bdcst Yes agreed, and others fires can be much worse and more spectaluar. Check out windmill fires for instance. But, let me get to the real problem is SAFE ENERGY. Not the battery or buss voltage. How do we get Safe Energy?
The question begs other Qs like what type, where from, at what cost, and the list goes on. Where from, has to be at the top if we want to move on so here is a partial answer that I hope all you young engineers pay attention to thoes flakey old reclusive types and ask the rigut questions. If you do this it WILL lead you to a valley of knowledge that engineering schools don't teach.
So #1 where is this hidden repository?
It is housed in Scientific, Physics, R&D Reports, Patent Offices, universities, corporations, governments, and private;
R&D centers, Labs, Black Ops Centers, Scientific & Physics Libraries History Books, Space......you get the Idea
NOW ask yourself:
Do I have a VERY open mind?
Am I publically closed lipped?
Do I know people with these traits?
Can I be evasive?
Do I have EXCELLENT intution?
Can I calmly hold my own in advanced technical discussion?
Can I exist on little sleep?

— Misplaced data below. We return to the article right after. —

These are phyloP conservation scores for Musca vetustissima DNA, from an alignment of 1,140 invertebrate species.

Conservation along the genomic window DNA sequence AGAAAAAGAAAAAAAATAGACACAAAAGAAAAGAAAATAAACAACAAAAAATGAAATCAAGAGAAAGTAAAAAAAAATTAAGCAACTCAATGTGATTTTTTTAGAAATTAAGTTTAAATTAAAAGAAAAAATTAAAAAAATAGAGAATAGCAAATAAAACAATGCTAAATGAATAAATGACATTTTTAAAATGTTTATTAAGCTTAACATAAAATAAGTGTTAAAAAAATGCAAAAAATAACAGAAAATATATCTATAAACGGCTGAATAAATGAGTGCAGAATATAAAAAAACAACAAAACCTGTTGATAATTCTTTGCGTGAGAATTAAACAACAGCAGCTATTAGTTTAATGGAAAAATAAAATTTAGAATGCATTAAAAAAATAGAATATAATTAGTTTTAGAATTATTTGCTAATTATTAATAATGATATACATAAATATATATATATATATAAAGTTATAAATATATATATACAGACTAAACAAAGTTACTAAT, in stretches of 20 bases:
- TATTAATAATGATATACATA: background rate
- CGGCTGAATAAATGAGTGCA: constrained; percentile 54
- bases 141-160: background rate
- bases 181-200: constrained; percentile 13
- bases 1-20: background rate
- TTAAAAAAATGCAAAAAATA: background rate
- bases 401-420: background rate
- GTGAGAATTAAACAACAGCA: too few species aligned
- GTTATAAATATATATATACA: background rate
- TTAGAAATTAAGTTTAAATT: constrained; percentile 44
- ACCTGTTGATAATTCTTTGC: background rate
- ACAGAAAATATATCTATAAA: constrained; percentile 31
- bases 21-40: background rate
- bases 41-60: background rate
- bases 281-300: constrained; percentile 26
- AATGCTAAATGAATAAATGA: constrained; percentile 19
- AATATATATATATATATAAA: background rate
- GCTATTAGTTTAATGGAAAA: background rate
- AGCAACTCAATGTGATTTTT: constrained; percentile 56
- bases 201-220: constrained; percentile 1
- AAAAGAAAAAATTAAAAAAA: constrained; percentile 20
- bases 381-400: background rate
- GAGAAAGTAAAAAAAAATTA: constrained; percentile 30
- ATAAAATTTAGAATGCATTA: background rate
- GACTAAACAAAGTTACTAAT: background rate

If you can say yes to the above you're ready to learn about alternate energy.
Start reading about: Dark, Alternate, Zero, Cold, Quantum, Fusion, Radiant, Transmutation, Energy, New Energy and Matter, etc. Guys like Tesla, Moray, Mallve,Greer, Adamenko,D. Bohm, V. Schauberger,Hubbard, Farnsworth,Barak, Brown, Childress...
dbg your delayed fire comment is true and may be consedered preventable or a non-preventable occurence depending on how handeled. An informed owner may ask for and receive a knowlegeable inspection by a qualified inspector while another owner will NOT exhibt dudilligence and have a delayed fire.
Both WILL probably have insurance. Over time the actuarries will adjust the policies to reflect stupidity and real cost. Other known safety problems such as refuel explosions at gas stations are just as, or more dangerous and exeedingly more frenquent than those of eattery packs.
Although plastics make up only about 11% of all US municipal solid waste, many are actually more energy-dense than coal. Converting these non-recycled plastics into energy with existing technologies could reduce US coal consumption, as well as boost domestic energy reserves, says a new study.
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